ARM profits threatened by auditing reform
Silicon Fen waits nervously as the microchip maker considers dramatic changes to its accounting methods
Sunday 21 July 2002
ARM, the microchip maker which until recently was in the FTSE 100, is considering becoming the first major group in the UK to charge the costs of its share option programme against its profits.
The move could cut as much as a third off ARM's profits, which analysts are expecting could be around £66m this year. ARM's chief executive, Robin Saxby, is likely to make a statement when the group reports second-quarter profits of about £15m on Tuesday.
It is understood that ARM is in talks with its auditors, PricewaterhouseCoopers, about the change. Although it is hard to assess how the move would impact on this year's figures, analysts at Dresdner Kleinwort Wasserstein have estimated that if the options cost had been expensed against profits last year it would have cut ARM's after-tax earnings by 34 per cent.
One of the beacons of the Cambridge cluster of technology companies, ARM has been keen to promote share options as a way of retaining key staff. But the attractiveness of the perk has waned as the group's shares have fallen from a peak of 986p in March 2000 to just 138p in Friday.
The accounting change was recommended last week by the International Accounting Standards Board in the wake of accounting scandals at WorldCom, Enron and Xerox. Among the issues that have arisen has been the fact that the cost of share options given to directors and employees as part of their remuneration packages – often running into hundreds of millions of dollars – are not shown as an "expense" in the profit and loss account.
US standards require that the expected cost of the share options is shown as a note to the accounts. But Warren Buffet, the famous investor known as the Sage of Omaha, has long argued that this is the wrong way to deal with them, maintaining they should be shown as a cost because they cut the value of the investment for other shareholders.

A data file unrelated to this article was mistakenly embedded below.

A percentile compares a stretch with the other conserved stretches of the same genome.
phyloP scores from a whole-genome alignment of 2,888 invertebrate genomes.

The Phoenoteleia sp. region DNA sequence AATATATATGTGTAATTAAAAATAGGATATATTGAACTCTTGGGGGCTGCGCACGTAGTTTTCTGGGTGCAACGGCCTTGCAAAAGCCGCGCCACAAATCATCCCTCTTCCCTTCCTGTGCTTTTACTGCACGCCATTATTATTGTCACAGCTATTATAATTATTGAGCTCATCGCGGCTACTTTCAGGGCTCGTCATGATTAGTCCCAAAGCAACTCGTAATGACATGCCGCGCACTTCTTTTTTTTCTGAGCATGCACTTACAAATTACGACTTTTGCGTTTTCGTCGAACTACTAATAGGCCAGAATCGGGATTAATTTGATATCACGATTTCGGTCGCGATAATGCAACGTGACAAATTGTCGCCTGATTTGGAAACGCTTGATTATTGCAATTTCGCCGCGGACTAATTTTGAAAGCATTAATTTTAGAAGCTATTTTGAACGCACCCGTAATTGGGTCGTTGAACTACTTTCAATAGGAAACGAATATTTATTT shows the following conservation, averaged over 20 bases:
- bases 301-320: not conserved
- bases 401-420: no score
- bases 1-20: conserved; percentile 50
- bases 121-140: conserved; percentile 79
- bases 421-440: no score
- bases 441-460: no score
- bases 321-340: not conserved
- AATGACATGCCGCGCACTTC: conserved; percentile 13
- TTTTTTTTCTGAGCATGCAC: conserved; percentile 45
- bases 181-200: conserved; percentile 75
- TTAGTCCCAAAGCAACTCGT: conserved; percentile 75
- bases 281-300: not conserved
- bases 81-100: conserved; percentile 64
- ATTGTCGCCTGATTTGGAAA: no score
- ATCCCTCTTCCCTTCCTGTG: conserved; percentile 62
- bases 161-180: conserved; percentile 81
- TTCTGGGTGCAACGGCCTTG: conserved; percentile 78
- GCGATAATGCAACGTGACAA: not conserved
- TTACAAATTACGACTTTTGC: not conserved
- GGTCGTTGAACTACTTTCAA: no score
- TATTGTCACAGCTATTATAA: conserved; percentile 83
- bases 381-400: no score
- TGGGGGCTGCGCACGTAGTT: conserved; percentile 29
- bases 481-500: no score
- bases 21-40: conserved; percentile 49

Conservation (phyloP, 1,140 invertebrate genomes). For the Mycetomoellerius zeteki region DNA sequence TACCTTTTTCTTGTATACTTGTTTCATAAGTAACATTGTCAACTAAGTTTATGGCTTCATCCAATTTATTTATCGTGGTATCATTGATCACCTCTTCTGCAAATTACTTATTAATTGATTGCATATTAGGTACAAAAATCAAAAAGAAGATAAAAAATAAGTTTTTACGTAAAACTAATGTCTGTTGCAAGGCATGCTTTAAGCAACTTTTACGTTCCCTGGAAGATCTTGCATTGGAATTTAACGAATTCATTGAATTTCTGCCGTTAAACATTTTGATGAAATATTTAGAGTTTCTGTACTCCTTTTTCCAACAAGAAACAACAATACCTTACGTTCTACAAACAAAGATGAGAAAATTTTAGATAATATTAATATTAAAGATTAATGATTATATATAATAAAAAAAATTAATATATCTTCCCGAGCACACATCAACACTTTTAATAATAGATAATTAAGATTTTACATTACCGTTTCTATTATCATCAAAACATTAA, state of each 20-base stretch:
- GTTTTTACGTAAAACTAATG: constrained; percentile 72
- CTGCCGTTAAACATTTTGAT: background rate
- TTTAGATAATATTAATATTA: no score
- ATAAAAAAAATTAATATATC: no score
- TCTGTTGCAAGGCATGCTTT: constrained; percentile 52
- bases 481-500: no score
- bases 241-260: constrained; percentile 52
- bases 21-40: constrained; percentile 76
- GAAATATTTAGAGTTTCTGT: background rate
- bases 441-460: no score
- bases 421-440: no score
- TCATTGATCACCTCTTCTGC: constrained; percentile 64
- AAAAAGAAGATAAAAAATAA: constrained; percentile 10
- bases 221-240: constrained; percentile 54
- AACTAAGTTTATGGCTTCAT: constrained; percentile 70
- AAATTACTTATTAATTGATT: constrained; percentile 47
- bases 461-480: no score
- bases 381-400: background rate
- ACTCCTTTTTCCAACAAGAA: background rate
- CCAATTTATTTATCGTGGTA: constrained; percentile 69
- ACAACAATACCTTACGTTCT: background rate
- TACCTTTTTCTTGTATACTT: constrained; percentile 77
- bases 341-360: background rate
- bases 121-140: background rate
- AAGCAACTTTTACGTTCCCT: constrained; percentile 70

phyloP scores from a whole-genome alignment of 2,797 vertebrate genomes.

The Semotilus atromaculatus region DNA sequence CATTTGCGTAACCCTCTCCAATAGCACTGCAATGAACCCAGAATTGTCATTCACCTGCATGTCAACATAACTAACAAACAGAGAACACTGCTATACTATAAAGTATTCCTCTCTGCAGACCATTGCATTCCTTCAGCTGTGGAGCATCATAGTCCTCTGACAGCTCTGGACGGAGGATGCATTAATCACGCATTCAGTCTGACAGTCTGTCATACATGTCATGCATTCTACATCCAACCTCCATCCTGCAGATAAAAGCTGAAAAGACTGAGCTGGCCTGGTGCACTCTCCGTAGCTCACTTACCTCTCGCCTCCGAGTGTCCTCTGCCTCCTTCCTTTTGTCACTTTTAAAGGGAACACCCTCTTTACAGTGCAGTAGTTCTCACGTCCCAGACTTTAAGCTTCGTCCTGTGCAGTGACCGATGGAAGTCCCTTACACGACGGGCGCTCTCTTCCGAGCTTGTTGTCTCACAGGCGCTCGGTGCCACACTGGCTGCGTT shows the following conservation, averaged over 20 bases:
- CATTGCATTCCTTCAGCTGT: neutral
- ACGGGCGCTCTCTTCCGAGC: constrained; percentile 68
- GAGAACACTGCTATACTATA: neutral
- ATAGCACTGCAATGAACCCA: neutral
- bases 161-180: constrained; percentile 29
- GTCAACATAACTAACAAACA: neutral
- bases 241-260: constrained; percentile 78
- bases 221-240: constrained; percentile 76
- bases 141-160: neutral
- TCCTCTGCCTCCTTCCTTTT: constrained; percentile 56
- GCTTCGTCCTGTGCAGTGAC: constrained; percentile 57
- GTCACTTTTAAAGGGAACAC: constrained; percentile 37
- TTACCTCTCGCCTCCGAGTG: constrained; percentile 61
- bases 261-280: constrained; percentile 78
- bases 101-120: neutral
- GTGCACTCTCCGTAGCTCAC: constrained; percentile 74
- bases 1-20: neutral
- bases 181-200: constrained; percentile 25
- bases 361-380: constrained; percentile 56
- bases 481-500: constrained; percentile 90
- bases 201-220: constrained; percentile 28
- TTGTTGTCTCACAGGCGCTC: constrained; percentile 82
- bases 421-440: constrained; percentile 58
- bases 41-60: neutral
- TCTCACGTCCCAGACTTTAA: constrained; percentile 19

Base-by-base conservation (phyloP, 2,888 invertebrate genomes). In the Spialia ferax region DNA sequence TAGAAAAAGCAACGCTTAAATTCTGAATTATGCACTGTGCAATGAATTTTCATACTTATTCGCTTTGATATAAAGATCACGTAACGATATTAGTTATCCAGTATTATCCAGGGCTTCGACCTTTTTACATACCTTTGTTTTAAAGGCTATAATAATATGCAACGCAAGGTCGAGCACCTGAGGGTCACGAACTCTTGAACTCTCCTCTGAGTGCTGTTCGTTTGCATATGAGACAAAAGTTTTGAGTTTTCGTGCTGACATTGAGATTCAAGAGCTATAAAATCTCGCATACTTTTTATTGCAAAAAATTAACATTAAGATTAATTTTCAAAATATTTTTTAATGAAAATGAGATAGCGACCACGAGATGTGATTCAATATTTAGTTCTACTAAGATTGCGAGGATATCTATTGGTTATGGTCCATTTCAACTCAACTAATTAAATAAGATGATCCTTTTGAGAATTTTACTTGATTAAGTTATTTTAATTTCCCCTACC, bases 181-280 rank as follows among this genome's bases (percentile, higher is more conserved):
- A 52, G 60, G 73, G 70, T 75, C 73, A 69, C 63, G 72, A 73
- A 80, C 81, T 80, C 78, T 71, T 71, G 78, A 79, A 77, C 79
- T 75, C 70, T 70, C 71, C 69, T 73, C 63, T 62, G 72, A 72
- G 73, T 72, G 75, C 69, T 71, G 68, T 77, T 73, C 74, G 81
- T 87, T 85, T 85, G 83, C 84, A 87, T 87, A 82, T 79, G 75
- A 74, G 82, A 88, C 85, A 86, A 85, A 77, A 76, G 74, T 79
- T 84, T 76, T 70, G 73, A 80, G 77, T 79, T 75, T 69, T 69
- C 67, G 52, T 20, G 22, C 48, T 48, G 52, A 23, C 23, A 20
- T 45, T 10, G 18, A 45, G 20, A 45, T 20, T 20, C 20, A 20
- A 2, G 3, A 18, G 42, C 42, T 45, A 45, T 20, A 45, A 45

US groups such as Coca-Cola, Washington Post and Boeing have said they will be treating the options as costs. A study in the US suggests that if all US companies were to follow suit, it could knock up to a fifth off total corporate profits and send well-known groups such as Eastman Kodak and Hewlett-Packard into losses.
A similar study conducted by Dresdner Kleinwort Wasserstein into European companies suggests the effect could cut corporate profits by a tenth.
DKW focused on the technology sector and pointed to groups such as Ericsson, Philips and SAP as being among those most vulnerable to this accounting change.
Sage and Computacentre are two other UK companies in the same sector as ARM who would be hit by the change. Neither of those currently shows the costs of its share options programme in its accounts, making it hard to estimate the costs accurately.
Outside the technology sector, GlaxoSmithKline and BP are among the companies with the widest share option programmes. The effect of the changes could knock hundreds of millions of pounds from their pre-tax profit totals each year. The IASB recommendation means that the new accounting standard is likely to be introduced in the next 18 months and will apply to all UK companies.
In a note written last week, Alan Brown, global chief investment officer of State Street Global Advisors, said: "It is easy to conclude that if we were to start taking a more conservative view of accounting, and in the wake of Enron and WorldCom et al this may be mandated, then we could easily wipe 20 per cent or more off corporate earnings."
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